Borders Closes: The Loss Of An American Landfill As Bookmart

Per recent comments here, we’ve been dwelling on Borders neutron-bombing many local stores. Not that we miss them particularly. They, like Barnes & Noble, were both seemingly everywhere and indistinguishable once inside. That made middling venues like Politics & Prose seem precious, like a soy milk Espresso Con Panna Grande.

Across the D.C. metroplex bookmarts in a medium or higher lease obligation zone got the axe. Tysons Corner? 18th & K? Friendship Heights, White Flint, etc.? Chop. Nearby B&N stores stand albeit with thinning product.

We won’t go into Borders’ defective business model. Suffice to say, a major competitive edge – a deep back catalog – vanished with the web and became a liability. The remaining few good used bookstores around town face that same remorseless process. B&N feels it too but controlled fixed costs and jumped early on the gizmo, Nook.

At a remaining Borders today we spoke with a familiar staffer. Over the years she’s helped with special orders. She advised remaining stores had to pass a bright line low(er) overhead test. Survival is also relative. This once robust bookmart features only about 60% of earlier inventory.

Walking around felt a bit like being in the Soviet Union in the mid-Gorbachev years. Everyone pretending to believe they will make it. Like listening to Sovs then vaguely promoting incentives to the command economy, here one must ask, ‘What exactly are the surviving remaining stores?’ They’re not bookmarts. They’re not niche plays.

Demoralized staffers shuffle books across new open spaces, dodging hastily placed empty ‘book club’ tables and ever more greeting cards. Even the coffee store furniture has been downgraded.

We continue to be astounded that the capital of an alleged superpower doesn’t have at least one world class book store. When we think of those who have gone before and now passed we can’t dismiss the thought, unbidden, that it’s a mercy they never saw America today.

Remaining product on the shelves is wide and thin. Notable exceptions? Military (Nazi) porn appears intact, for example. That’s to be expected. Outside it’s America and D.C. More curious are the still overpriced DVDs and CDs. It’s improbable at their price points they generate much revenue. Wouldn’t it be interesting to go through a monthly report and crunch the number to see if these truncated, former bookmarts can survive?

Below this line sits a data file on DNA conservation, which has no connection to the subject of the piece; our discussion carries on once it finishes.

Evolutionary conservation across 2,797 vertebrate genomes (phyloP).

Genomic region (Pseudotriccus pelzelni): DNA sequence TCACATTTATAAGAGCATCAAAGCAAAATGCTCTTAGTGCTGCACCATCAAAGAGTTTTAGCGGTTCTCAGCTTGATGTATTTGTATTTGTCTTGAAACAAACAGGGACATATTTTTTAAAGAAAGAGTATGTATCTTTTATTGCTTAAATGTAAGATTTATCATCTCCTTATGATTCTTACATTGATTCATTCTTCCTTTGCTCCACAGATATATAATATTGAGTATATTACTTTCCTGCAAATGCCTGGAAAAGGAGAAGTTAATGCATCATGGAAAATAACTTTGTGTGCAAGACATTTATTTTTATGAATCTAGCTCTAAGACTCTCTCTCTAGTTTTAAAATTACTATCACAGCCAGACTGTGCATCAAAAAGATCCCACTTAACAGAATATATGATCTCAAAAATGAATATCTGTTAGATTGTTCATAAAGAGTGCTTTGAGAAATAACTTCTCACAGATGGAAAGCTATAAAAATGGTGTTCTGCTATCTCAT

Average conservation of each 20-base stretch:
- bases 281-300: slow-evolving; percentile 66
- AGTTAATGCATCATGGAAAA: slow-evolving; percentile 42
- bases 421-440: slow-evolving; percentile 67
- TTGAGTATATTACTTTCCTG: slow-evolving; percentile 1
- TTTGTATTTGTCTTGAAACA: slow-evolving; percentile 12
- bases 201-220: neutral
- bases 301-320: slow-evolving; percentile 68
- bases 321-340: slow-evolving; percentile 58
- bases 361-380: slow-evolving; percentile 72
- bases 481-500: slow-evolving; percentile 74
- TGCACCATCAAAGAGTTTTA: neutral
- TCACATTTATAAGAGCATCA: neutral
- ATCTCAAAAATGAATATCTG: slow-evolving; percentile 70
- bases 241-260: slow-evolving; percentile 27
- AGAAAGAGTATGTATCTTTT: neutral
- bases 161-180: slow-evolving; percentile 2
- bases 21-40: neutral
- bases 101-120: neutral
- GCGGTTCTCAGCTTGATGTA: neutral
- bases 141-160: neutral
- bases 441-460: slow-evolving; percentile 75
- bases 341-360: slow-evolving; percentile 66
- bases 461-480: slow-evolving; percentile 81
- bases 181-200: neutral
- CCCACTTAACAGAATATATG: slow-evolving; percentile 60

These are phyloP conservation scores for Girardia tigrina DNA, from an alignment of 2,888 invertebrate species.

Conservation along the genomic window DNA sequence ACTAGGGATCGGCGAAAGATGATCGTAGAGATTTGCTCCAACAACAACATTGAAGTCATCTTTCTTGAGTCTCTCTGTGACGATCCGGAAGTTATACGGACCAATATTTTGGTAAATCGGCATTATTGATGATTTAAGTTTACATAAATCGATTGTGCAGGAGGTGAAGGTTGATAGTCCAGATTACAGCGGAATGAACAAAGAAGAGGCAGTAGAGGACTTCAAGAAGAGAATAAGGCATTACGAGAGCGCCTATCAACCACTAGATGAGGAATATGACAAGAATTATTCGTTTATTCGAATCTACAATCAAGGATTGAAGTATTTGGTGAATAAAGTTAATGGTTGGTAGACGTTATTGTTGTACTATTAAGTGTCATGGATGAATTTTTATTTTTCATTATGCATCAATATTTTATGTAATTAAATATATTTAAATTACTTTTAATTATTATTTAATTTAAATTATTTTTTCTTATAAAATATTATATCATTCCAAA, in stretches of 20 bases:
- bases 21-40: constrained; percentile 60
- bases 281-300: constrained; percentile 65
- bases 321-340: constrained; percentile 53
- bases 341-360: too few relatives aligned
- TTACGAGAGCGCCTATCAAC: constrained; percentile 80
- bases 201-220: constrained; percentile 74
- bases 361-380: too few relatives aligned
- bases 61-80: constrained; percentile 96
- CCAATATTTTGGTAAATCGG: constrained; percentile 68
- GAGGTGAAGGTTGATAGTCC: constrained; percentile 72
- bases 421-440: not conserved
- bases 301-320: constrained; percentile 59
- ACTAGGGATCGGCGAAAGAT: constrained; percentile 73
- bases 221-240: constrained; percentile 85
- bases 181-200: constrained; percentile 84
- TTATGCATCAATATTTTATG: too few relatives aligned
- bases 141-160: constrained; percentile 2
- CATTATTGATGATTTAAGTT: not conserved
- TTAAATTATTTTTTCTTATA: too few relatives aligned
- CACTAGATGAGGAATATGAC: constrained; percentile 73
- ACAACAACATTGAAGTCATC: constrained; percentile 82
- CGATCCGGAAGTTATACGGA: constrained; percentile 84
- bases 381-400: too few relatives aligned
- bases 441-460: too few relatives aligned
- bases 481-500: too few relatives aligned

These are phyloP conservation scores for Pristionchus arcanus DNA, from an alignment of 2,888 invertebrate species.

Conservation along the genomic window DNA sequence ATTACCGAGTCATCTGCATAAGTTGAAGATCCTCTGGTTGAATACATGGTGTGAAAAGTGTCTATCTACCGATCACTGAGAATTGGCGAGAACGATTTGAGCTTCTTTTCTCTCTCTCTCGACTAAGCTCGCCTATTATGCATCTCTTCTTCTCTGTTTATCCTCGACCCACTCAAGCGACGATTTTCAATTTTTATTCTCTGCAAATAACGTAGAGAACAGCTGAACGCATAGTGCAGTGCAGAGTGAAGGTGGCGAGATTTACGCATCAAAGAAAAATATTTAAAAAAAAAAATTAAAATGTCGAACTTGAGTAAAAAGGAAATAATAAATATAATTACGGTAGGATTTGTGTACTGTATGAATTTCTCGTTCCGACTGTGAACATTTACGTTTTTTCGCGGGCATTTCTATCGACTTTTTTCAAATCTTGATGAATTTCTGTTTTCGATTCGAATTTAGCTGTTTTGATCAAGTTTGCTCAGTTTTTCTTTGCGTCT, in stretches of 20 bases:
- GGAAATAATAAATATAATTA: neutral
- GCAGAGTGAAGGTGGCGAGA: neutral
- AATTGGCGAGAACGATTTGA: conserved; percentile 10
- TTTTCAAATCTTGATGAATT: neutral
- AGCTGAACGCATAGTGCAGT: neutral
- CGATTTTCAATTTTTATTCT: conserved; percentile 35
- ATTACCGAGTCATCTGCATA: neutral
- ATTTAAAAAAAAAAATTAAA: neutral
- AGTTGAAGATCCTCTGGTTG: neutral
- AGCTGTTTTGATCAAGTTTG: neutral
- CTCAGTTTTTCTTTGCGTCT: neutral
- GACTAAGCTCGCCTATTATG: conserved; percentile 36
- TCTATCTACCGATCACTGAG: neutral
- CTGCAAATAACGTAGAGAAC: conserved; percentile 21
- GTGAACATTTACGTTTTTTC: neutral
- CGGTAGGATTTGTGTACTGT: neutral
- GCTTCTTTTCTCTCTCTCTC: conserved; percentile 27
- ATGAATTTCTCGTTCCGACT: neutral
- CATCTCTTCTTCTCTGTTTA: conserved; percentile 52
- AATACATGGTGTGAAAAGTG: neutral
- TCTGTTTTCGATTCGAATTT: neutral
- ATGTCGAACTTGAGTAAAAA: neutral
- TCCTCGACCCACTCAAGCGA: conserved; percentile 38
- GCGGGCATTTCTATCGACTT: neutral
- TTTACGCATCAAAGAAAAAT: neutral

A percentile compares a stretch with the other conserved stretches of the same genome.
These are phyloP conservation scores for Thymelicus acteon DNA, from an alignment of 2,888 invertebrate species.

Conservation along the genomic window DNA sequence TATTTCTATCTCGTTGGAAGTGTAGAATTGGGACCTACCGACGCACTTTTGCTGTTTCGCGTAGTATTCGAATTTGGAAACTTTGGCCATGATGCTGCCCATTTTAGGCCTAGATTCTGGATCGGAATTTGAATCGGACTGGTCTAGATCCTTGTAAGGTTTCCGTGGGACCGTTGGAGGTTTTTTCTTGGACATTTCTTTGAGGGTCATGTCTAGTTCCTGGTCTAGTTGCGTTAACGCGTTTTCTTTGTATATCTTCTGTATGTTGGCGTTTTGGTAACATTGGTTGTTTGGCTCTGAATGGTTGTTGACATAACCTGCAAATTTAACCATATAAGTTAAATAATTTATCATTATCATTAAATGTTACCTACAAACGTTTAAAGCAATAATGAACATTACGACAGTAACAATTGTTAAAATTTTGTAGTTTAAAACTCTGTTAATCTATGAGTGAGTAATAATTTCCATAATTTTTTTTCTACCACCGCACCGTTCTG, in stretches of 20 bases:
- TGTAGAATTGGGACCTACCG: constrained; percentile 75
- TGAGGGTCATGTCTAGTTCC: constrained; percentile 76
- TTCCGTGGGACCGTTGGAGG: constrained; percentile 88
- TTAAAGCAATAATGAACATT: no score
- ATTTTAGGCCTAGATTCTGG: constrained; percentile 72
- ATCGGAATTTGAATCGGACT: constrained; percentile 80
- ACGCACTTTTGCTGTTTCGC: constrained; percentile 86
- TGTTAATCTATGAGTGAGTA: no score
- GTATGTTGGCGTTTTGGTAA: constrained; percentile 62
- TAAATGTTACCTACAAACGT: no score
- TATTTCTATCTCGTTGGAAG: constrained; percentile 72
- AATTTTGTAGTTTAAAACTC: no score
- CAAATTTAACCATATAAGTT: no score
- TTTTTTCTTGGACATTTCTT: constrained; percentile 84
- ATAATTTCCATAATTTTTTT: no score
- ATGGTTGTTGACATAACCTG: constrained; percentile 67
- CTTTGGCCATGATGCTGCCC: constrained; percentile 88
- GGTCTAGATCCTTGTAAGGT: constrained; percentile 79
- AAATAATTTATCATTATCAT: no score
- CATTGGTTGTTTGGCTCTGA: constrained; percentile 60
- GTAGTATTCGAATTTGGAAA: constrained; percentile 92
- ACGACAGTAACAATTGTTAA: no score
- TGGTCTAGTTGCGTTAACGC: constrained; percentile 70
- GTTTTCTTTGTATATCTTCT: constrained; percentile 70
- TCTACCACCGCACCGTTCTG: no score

Sometimes it’s a mercy to shoot the wounded.

Comments

  1. says

    @Dr Leo Strauss
    “we can give or lend books without worrying what gizmo someone has”

    1) a)one of the features of the Nook is that you can lend books you’ve bought to friends and also b)you can emulate the Nook on your laptop or desktop (not so convenient for lugging around, of course)

    2) There’s a Latin American proverb – “someone who lends a book is a fool – someone who returns one is a bigger fool” – more true than not – I now regard every outgoing “loan” as a gift

  2. Dr Leo Strauss says

    Agree that the ebook pricing is lunacy. Convenience on the Metro should not come at full tangible price. Moreover, as anyone with any digital experience knows, formats of the month come and go. How many CP/M disks do people have? We do. Might as well be in Sanskrit. MS-DOS 3.0 floppies? Same. Small floppies? There one might find a USB external drive. But what about Iomega disks?

    Last time we looked, a book we had 40 years ago is still accessible today on the shelf. We can give or lend books without worrying what gizmo someone has. Otoh, maybe it is blessing the junk being sold as e-books might be inaccessible and lost to the future. They might think marginally better of us that way.

  3. sglover says

    I understand why have to do it, but pushing ‘Nooks’ is a little like helping your own firing squad cleaning their rifles, no?

    During a recent visit to the Twinbrook B & N I asked about ordering a copy of Polanyi’s “The Great Transformation”, which I keep hearing good things about. B & N won’t sell you a “book book”, but you can buy it in e-book form — for $20-25!!! Never mind that it was published in 1944, and has probably existed in some electronic format for years, now. How can they possibly ask for more than, say, $5 for **any** general circulation e-book?!?!? I know for a fact that the whole volume is available gratis over the web.

    Not so long ago there was talk about how the large book chains could function as custom printing shops. The idea was that you’d go in, look at the wares in some form or other, and if you wanted a book book they’d print and bind it a copy for you. I suppose that’d take more capital than the chains can muster, now. But it’d be an awful shame if “real” books disappear. I don’t think e-readers are necessarily bad — I see lots of them on Metro, and they seem useful. But I suspect they might lead to even more homogenization.

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